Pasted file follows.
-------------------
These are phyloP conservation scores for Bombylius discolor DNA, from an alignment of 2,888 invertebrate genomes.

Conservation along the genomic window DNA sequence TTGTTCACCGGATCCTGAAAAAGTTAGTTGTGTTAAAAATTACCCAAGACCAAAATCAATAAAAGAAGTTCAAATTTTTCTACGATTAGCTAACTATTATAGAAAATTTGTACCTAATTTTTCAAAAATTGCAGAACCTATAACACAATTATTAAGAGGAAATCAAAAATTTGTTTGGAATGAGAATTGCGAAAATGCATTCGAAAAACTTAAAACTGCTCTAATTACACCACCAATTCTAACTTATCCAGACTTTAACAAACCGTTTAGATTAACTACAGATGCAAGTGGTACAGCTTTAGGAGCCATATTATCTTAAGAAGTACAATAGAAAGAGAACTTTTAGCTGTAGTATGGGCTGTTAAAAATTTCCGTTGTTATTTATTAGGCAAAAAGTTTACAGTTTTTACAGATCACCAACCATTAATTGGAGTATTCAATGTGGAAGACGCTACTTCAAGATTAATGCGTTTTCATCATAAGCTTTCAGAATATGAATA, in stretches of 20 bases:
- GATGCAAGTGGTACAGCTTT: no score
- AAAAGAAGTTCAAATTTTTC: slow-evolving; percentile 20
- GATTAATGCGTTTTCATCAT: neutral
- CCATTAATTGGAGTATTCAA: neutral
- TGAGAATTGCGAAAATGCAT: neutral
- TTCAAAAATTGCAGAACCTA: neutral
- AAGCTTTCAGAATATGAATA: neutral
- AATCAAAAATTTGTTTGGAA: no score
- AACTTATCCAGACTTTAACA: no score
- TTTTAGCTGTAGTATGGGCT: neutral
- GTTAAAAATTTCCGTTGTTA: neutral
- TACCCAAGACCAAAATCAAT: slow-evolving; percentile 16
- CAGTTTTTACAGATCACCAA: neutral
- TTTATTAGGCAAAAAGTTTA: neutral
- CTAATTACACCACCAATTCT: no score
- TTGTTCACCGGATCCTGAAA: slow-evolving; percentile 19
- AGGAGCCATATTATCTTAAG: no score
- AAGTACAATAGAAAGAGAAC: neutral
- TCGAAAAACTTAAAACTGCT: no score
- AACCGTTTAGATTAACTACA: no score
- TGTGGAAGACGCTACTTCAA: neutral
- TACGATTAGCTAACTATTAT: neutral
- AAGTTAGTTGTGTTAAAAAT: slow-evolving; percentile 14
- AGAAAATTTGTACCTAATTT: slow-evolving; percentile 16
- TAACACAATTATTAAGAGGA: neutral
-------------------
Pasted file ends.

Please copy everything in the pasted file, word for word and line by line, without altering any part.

These are phyloP conservation scores for Bombylius discolor DNA, from an alignment of 2,888 invertebrate genomes.

Conservation along the genomic window DNA sequence TTGTTCACCGGATCCTGAAAAAGTTAGTTGTGTTAAAAATTACCCAAGACCAAAATCAATAAAAGAAGTTCAAATTTTTCTACGATTAGCTAACTATTATAGAAAATTTGTACCTAATTTTTCAAAAATTGCAGAACCTATAACACAATTATTAAGAGGAAATCAAAAATTTGTTTGGAATGAGAATTGCGAAAATGCATTCGAAAAACTTAAAACTGCTCTAATTACACCACCAATTCTAACTTATCCAGACTTTAACAAACCGTTTAGATTAACTACAGATGCAAGTGGTACAGCTTTAGGAGCCATATTATCTTAAGAAGTACAATAGAAAGAGAACTTTTAGCTGTAGTATGGGCTGTTAAAAATTTCCGTTGTTATTTATTAGGCAAAAAGTTTACAGTTTTTACAGATCACCAACCATTAATTGGAGTATTCAATGTGGAAGACGCTACTTCAAGATTAATGCGTTTTCATCATAAGCTTTCAGAATATGAATA, in stretches of 20 bases:
- GATGCAAGTGGTACAGCTTT: no score
- AAAAGAAGTTCAAATTTTTC: slow-evolving; percentile 20
- GATTAATGCGTTTTCATCAT: neutral
- CCATTAATTGGAGTATTCAA: neutral
- TGAGAATTGCGAAAATGCAT: neutral
- TTCAAAAATTGCAGAACCTA: neutral
- AAGCTTTCAGAATATGAATA: neutral
- AATCAAAAATTTGTTTGGAA: no score
- AACTTATCCAGACTTTAACA: no score
- TTTTAGCTGTAGTATGGGCT: neutral
- GTTAAAAATTTCCGTTGTTA: neutral
- TACCCAAGACCAAAATCAAT: slow-evolving; percentile 16
- CAGTTTTTACAGATCACCAA: neutral
- TTTATTAGGCAAAAAGTTTA: neutral
- CTAATTACACCACCAATTCT: no score
- TTGTTCACCGGATCCTGAAA: slow-evolving; percentile 19
- AGGAGCCATATTATCTTAAG: no score
- AAGTACAATAGAAAGAGAAC: neutral
- TCGAAAAACTTAAAACTGCT: no score
- AACCGTTTAGATTAACTACA: no score
- TGTGGAAGACGCTACTTCAA: neutral
- TACGATTAGCTAACTATTAT: neutral
- AAGTTAGTTGTGTTAAAAAT: slow-evolving; percentile 14
- AGAAAATTTGTACCTAATTT: slow-evolving; percentile 16
- TAACACAATTATTAAGAGGA: neutral